Jan 14th, 2011
There is increasingly bad news on the horizon regarding the United States' AAA financial rating. Any number of factors are included in yesterday evening's WSJ piece on the chances that S&P and Moody's may be forced to lower that rating.
This would be, to put it delicately, a disaster of epic proportions. The problem with the piece is that it doesn't actually provide much context for the primary reason both institutions brought this up last year. It also relegates the most important factor to the 16th paragraph.
"...measures of the U.S. debt burden include federal debt to revenue, estimated to average 397% of gross domestic product until 2020. The ratio of interest to revenue, meanwhile, is expected to rise to 17.6% by 2020, nearly double last year's level. These are "quite high for an Aaa-rated country," Moody's said in its report."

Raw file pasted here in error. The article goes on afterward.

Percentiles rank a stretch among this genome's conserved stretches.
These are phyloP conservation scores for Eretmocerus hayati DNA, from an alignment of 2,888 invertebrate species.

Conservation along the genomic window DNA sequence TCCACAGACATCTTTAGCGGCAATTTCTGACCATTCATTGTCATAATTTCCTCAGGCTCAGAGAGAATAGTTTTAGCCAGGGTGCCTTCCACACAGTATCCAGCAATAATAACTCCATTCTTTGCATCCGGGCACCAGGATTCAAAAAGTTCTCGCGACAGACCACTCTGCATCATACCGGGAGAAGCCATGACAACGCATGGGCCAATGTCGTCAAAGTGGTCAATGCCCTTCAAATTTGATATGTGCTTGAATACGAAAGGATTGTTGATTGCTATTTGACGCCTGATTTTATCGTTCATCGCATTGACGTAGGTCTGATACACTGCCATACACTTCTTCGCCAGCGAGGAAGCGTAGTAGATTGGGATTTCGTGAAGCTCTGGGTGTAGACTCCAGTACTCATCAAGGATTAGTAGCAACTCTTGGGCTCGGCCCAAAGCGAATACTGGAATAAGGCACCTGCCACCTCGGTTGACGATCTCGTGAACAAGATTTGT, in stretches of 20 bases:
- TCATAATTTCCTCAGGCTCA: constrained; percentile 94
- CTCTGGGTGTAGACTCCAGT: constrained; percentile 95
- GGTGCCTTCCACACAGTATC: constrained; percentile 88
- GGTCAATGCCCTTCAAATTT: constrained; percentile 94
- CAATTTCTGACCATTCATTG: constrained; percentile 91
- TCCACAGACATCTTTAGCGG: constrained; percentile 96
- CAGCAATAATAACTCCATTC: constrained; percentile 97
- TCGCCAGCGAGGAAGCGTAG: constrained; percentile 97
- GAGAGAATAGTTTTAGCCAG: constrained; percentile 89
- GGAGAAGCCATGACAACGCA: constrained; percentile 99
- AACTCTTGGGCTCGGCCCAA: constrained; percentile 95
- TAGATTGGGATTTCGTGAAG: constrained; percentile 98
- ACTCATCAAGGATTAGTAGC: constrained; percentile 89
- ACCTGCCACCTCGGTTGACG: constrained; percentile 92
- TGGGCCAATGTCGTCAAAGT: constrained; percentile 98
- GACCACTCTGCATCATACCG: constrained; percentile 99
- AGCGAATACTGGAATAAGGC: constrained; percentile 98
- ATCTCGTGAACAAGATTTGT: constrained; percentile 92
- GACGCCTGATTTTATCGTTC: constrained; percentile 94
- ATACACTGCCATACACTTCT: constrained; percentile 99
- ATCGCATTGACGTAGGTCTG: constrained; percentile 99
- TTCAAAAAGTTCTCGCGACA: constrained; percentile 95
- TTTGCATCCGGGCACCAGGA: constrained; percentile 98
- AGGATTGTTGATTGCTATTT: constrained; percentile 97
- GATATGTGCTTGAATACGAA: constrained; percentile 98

REVENUE. Say it with me. "Revenue." Got it? What's glaringly missing here is the fact that Moody's and S&P affirmed in December that the rating might have to lowered due to extension of the "W Tax Cuts."